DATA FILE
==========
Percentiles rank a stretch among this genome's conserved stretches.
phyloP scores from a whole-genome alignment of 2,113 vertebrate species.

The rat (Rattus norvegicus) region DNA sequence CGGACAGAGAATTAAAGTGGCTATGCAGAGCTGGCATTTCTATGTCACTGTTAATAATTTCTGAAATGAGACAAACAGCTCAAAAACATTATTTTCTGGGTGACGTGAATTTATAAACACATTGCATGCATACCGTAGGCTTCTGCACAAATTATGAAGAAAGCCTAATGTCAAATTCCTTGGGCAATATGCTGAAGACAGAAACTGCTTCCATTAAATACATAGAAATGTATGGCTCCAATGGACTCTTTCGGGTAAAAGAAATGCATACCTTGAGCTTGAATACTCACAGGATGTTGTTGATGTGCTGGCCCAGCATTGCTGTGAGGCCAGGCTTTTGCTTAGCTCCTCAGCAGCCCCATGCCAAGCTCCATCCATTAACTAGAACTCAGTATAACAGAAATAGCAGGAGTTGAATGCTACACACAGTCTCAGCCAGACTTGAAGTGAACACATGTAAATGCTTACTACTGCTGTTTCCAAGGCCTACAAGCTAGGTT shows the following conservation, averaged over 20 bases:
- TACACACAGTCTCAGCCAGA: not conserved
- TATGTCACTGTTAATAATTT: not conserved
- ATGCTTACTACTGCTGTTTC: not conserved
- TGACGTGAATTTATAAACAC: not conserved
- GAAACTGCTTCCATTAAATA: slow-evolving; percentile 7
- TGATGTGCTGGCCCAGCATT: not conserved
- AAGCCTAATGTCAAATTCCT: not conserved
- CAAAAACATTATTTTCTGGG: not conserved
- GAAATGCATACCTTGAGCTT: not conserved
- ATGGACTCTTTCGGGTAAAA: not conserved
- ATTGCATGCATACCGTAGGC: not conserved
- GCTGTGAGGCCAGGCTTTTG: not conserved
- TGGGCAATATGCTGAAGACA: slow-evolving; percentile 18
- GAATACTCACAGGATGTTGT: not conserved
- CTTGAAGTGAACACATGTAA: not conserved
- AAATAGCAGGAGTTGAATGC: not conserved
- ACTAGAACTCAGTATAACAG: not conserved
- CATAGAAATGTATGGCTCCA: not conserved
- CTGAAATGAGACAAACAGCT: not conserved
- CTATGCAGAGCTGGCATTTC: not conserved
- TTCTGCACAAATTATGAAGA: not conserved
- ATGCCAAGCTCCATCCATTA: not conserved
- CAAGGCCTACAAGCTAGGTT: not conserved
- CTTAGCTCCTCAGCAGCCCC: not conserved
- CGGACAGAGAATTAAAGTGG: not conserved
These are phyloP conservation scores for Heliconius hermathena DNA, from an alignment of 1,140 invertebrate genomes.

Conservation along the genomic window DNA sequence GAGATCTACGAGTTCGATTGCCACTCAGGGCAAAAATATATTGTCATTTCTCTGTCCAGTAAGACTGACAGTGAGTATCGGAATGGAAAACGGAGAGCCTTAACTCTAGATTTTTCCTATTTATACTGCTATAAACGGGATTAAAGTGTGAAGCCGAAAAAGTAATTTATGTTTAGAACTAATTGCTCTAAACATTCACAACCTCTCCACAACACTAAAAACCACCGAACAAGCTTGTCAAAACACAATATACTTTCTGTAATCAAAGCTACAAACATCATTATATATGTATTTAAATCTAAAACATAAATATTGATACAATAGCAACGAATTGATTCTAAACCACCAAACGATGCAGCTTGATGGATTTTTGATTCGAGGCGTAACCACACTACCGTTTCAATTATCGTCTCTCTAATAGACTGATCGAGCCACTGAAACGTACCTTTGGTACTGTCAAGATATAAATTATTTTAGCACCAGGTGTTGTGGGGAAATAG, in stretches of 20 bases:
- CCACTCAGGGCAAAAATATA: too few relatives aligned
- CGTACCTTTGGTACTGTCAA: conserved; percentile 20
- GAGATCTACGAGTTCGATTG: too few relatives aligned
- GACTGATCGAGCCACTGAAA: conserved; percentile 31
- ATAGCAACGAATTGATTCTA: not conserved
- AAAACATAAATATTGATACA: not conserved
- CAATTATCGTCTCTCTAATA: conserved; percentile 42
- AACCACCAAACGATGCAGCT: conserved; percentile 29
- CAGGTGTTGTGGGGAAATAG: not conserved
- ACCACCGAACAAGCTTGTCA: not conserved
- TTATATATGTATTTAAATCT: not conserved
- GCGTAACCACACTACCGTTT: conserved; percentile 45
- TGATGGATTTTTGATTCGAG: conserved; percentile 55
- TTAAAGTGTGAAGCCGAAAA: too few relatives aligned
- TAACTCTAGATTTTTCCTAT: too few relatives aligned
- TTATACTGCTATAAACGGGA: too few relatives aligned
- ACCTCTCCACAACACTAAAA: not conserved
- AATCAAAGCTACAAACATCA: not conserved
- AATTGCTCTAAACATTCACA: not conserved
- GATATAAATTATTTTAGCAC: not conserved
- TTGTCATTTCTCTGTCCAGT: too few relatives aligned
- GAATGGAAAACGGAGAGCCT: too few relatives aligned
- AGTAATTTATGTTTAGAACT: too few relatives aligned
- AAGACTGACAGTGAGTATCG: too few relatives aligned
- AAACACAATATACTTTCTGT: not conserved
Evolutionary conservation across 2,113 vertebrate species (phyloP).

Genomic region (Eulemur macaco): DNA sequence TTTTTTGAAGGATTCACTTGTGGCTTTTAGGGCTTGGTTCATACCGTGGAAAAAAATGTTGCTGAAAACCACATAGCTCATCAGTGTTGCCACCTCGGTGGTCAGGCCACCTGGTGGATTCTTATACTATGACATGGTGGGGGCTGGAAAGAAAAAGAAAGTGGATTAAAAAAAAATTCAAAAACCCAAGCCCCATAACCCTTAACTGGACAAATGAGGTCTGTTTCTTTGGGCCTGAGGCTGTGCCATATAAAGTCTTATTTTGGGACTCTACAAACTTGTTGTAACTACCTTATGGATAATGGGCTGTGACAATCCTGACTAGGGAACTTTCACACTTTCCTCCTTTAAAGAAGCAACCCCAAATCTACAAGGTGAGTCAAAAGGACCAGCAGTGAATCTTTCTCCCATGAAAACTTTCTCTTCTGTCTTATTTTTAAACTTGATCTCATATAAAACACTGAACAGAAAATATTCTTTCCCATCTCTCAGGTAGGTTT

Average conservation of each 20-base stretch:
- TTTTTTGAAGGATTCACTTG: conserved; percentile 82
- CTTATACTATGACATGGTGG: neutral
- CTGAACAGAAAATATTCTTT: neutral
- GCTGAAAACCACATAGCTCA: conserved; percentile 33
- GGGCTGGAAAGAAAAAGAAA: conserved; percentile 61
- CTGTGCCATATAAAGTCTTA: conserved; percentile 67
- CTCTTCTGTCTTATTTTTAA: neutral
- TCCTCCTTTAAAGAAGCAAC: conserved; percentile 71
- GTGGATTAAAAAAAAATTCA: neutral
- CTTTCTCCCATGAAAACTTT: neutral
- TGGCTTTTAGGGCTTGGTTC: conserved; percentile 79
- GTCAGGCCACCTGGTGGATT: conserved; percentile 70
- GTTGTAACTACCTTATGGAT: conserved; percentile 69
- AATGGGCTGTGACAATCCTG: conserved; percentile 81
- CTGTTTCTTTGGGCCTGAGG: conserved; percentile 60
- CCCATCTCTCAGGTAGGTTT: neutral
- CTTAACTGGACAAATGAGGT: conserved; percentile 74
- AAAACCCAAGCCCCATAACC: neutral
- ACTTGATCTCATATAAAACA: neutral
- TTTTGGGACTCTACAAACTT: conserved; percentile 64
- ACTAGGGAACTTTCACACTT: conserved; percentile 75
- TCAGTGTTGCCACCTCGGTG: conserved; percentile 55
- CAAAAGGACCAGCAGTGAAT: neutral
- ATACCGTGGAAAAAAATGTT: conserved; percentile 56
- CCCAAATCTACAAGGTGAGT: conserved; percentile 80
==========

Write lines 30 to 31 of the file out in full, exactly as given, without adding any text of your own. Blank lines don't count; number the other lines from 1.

Conservation along the genomic window DNA sequence GAGATCTACGAGTTCGATTGCCACTCAGGGCAAAAATATATTGTCATTTCTCTGTCCAGTAAGACTGACAGTGAGTATCGGAATGGAAAACGGAGAGCCTTAACTCTAGATTTTTCCTATTTATACTGCTATAAACGGGATTAAAGTGTGAAGCCGAAAAAGTAATTTATGTTTAGAACTAATTGCTCTAAACATTCACAACCTCTCCACAACACTAAAAACCACCGAACAAGCTTGTCAAAACACAATATACTTTCTGTAATCAAAGCTACAAACATCATTATATATGTATTTAAATCTAAAACATAAATATTGATACAATAGCAACGAATTGATTCTAAACCACCAAACGATGCAGCTTGATGGATTTTTGATTCGAGGCGTAACCACACTACCGTTTCAATTATCGTCTCTCTAATAGACTGATCGAGCCACTGAAACGTACCTTTGGTACTGTCAAGATATAAATTATTTTAGCACCAGGTGTTGTGGGGAAATAG, in stretches of 20 bases:
- CCACTCAGGGCAAAAATATA: too few relatives aligned